Hotel Revenue, Profits Increase
Nearly three-fourths of American hotels saw higher bottom-line profits last year, reported PKF Hospitality Research, San Francisco.
The firm's survey of nearly 7,000 hotels nationwide reported 6.2 percent total revenue growth compared to the year before. Rooms revenue grew 7.1 percent, mostly because of an increase in the average daily rate. Among other hotel revenue sources, food and beverage sales increased 5.2 percent while rental and other income revenue grew 3.2 percent. Revenue from other departments, including retail, laundry and telecommunications, increased 0.9 percent.
Expenses grew 4.3 percent. "While the…growth in expenses was greater than the 3.2 percent rise in inflation for the year, it is relatively modest compared to the increases in hotel operating expenses observed during the second year of previous industry recoveries," the 2012 Trends in the Hotel Industry report said.
The top 25 U.S. account for nearly one-third of all U.S. hotel rooms and 42 percent of all hotel revenue dollars, said Jan Freitag, senior vice president of global development for Smith Travel Research, Nashville. He said the top 25 markets saw greater room-rate discounting than smaller-market hotels during the Great Recession.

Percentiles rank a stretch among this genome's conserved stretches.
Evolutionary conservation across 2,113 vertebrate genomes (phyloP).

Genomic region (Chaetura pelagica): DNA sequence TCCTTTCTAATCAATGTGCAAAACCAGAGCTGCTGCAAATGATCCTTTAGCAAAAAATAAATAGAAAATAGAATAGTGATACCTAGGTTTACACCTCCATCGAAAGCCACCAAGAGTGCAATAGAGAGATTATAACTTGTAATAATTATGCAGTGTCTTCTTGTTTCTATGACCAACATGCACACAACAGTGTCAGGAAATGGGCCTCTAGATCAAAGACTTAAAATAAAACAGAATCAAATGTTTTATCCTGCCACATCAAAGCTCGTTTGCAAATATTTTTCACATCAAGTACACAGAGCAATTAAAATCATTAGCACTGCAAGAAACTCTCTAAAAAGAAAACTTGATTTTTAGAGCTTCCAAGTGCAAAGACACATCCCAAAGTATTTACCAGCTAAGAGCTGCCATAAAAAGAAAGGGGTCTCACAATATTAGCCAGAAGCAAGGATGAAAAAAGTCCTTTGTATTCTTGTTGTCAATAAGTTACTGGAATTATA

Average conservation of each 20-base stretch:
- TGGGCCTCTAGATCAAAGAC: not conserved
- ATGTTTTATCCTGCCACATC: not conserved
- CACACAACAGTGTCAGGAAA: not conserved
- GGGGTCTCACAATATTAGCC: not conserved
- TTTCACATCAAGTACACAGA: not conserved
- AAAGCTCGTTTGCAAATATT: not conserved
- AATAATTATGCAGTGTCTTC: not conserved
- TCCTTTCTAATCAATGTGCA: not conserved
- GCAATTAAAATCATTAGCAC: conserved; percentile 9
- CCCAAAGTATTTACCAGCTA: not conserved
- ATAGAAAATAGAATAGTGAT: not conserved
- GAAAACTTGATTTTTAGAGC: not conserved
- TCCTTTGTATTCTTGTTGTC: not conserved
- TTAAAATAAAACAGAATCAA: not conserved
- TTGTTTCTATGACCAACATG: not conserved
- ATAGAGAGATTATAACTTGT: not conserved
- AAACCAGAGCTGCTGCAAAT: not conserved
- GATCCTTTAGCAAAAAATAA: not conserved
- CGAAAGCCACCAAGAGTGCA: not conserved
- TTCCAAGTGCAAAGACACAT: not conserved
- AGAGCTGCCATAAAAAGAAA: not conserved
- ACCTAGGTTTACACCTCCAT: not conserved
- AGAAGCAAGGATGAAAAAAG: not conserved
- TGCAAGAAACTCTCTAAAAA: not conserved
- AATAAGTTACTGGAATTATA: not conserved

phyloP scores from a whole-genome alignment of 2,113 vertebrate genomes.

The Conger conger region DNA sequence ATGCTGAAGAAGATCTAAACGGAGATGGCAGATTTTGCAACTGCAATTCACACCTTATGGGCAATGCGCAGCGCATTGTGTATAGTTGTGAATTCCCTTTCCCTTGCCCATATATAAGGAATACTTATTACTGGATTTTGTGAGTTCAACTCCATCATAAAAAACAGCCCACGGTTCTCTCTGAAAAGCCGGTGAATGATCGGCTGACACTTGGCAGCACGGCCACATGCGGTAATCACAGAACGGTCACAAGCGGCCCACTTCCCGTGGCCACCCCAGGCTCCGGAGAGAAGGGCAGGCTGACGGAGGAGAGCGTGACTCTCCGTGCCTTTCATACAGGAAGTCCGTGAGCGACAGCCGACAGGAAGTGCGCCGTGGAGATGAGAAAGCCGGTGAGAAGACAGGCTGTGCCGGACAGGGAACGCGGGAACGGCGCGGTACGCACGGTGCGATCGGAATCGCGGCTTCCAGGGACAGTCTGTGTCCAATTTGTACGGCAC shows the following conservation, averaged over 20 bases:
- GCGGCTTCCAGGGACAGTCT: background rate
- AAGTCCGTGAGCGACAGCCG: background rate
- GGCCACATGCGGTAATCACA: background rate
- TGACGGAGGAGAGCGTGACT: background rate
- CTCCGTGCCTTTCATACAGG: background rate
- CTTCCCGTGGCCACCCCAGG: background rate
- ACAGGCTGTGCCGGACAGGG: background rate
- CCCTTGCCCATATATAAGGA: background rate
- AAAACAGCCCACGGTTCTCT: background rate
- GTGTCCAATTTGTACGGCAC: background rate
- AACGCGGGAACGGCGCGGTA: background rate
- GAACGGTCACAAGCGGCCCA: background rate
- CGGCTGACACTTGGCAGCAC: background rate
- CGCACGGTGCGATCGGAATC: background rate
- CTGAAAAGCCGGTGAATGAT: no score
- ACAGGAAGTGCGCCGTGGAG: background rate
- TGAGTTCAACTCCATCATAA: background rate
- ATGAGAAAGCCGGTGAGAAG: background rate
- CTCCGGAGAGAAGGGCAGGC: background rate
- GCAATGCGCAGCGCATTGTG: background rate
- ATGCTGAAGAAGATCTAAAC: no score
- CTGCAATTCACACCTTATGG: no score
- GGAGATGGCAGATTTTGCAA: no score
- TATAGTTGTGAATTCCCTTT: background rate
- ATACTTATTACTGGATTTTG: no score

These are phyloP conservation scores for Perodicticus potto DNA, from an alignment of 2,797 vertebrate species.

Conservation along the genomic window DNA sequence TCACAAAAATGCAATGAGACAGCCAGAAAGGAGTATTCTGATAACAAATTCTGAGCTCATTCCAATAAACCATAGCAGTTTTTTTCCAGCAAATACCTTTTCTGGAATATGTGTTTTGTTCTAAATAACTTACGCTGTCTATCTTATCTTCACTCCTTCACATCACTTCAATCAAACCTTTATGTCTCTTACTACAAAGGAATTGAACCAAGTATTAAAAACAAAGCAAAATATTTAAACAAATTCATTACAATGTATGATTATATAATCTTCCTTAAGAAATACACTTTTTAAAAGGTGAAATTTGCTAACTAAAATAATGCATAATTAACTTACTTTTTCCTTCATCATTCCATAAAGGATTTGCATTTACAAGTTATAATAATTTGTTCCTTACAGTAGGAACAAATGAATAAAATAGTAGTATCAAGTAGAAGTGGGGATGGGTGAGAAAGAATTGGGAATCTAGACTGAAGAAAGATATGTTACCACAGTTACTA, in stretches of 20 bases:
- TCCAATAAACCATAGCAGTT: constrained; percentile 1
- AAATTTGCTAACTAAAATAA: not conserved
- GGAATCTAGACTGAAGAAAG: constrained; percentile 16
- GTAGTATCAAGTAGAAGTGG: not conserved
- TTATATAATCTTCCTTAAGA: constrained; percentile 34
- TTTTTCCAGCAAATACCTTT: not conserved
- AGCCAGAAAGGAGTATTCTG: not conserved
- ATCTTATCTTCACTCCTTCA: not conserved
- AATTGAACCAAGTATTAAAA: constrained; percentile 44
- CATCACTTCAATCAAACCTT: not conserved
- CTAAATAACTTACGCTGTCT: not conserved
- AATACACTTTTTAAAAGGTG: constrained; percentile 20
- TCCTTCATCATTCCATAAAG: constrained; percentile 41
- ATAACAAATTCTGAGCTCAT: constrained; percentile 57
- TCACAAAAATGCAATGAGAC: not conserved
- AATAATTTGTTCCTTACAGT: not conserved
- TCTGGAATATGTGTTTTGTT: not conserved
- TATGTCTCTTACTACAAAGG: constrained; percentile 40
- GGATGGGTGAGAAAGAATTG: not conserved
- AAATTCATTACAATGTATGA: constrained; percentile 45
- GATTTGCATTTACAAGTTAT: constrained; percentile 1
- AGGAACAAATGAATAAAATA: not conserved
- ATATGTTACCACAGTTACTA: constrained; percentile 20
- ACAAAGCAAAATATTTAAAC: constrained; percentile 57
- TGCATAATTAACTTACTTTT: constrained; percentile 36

"But in the last few years the rebound [from these discounted rates] was somewhat more anemic than expected given past behavior," Freitag said. "For investors and owners this probably still means that if you can time the recovery correctly--granted, that's a big 'if.' The upside for average daily rate and profit increases is still highest in the top 25 largest markets."
Jones Lang LaSalle Hotels, Chicago, reported that Miami's hotel transaction volume reached its highest level since 2005 as sales jumped 154 percent last year to $557 million. The real estate services firm expects high investor interest in the No. 14 market throughout 2012 and projects transaction volumes to increase another 17 percent over 2011 volumes.
"Miami's hotel market posted one of the highest rates of revenue per available room growth of any major gateway market in the U.S. during the first quarter of 2012," said Gregory Rumpel, managing director with Jones Lang LaSalle Hotels. "Strong leisure and business demand and constrained supply additions drove up premiums as well, as the city recorded the second-greatest nominal average daily rate growth rate of 44 percent over the past decade, second only to New York."
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